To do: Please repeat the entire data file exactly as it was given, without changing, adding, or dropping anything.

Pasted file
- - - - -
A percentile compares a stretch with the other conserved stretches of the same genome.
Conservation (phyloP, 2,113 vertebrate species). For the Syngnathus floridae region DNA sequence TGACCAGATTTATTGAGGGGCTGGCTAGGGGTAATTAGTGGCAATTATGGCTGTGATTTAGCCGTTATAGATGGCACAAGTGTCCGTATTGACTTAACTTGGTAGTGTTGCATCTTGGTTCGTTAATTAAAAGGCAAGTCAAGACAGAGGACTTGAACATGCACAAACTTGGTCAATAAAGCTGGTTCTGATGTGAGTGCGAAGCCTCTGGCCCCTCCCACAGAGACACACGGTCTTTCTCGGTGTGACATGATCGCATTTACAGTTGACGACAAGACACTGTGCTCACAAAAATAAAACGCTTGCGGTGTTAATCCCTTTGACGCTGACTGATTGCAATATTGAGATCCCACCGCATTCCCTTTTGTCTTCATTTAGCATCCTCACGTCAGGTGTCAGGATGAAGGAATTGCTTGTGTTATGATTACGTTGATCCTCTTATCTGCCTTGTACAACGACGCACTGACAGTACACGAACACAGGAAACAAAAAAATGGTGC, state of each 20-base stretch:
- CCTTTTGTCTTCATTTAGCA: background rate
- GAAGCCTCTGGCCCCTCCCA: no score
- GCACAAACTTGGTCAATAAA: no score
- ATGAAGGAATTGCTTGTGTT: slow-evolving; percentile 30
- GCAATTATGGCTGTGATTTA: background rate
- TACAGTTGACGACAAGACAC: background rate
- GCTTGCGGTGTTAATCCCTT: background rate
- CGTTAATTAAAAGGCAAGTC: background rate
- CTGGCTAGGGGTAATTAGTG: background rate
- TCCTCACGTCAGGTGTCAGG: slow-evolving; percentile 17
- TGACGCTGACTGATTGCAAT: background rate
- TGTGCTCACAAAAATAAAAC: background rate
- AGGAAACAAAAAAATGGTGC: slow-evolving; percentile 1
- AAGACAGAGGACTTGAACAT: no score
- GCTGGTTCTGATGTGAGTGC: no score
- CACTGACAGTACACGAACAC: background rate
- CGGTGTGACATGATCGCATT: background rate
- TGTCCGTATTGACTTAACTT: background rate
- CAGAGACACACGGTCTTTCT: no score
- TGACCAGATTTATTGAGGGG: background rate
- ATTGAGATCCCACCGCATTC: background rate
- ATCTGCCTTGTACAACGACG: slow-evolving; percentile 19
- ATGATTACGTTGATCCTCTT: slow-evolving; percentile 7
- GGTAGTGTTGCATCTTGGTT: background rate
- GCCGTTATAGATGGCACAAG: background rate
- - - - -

A percentile compares a stretch with the other conserved stretches of the same genome.
Conservation (phyloP, 2,113 vertebrate species). For the Syngnathus floridae region DNA sequence TGACCAGATTTATTGAGGGGCTGGCTAGGGGTAATTAGTGGCAATTATGGCTGTGATTTAGCCGTTATAGATGGCACAAGTGTCCGTATTGACTTAACTTGGTAGTGTTGCATCTTGGTTCGTTAATTAAAAGGCAAGTCAAGACAGAGGACTTGAACATGCACAAACTTGGTCAATAAAGCTGGTTCTGATGTGAGTGCGAAGCCTCTGGCCCCTCCCACAGAGACACACGGTCTTTCTCGGTGTGACATGATCGCATTTACAGTTGACGACAAGACACTGTGCTCACAAAAATAAAACGCTTGCGGTGTTAATCCCTTTGACGCTGACTGATTGCAATATTGAGATCCCACCGCATTCCCTTTTGTCTTCATTTAGCATCCTCACGTCAGGTGTCAGGATGAAGGAATTGCTTGTGTTATGATTACGTTGATCCTCTTATCTGCCTTGTACAACGACGCACTGACAGTACACGAACACAGGAAACAAAAAAATGGTGC, state of each 20-base stretch:
- CCTTTTGTCTTCATTTAGCA: background rate
- GAAGCCTCTGGCCCCTCCCA: no score
- GCACAAACTTGGTCAATAAA: no score
- ATGAAGGAATTGCTTGTGTT: slow-evolving; percentile 30
- GCAATTATGGCTGTGATTTA: background rate
- TACAGTTGACGACAAGACAC: background rate
- GCTTGCGGTGTTAATCCCTT: background rate
- CGTTAATTAAAAGGCAAGTC: background rate
- CTGGCTAGGGGTAATTAGTG: background rate
- TCCTCACGTCAGGTGTCAGG: slow-evolving; percentile 17
- TGACGCTGACTGATTGCAAT: background rate
- TGTGCTCACAAAAATAAAAC: background rate
- AGGAAACAAAAAAATGGTGC: slow-evolving; percentile 1
- AAGACAGAGGACTTGAACAT: no score
- GCTGGTTCTGATGTGAGTGC: no score
- CACTGACAGTACACGAACAC: background rate
- CGGTGTGACATGATCGCATT: background rate
- TGTCCGTATTGACTTAACTT: background rate
- CAGAGACACACGGTCTTTCT: no score
- TGACCAGATTTATTGAGGGG: background rate
- ATTGAGATCCCACCGCATTC: background rate
- ATCTGCCTTGTACAACGACG: slow-evolving; percentile 19
- ATGATTACGTTGATCCTCTT: slow-evolving; percentile 7
- GGTAGTGTTGCATCTTGGTT: background rate
- GCCGTTATAGATGGCACAAG: background rate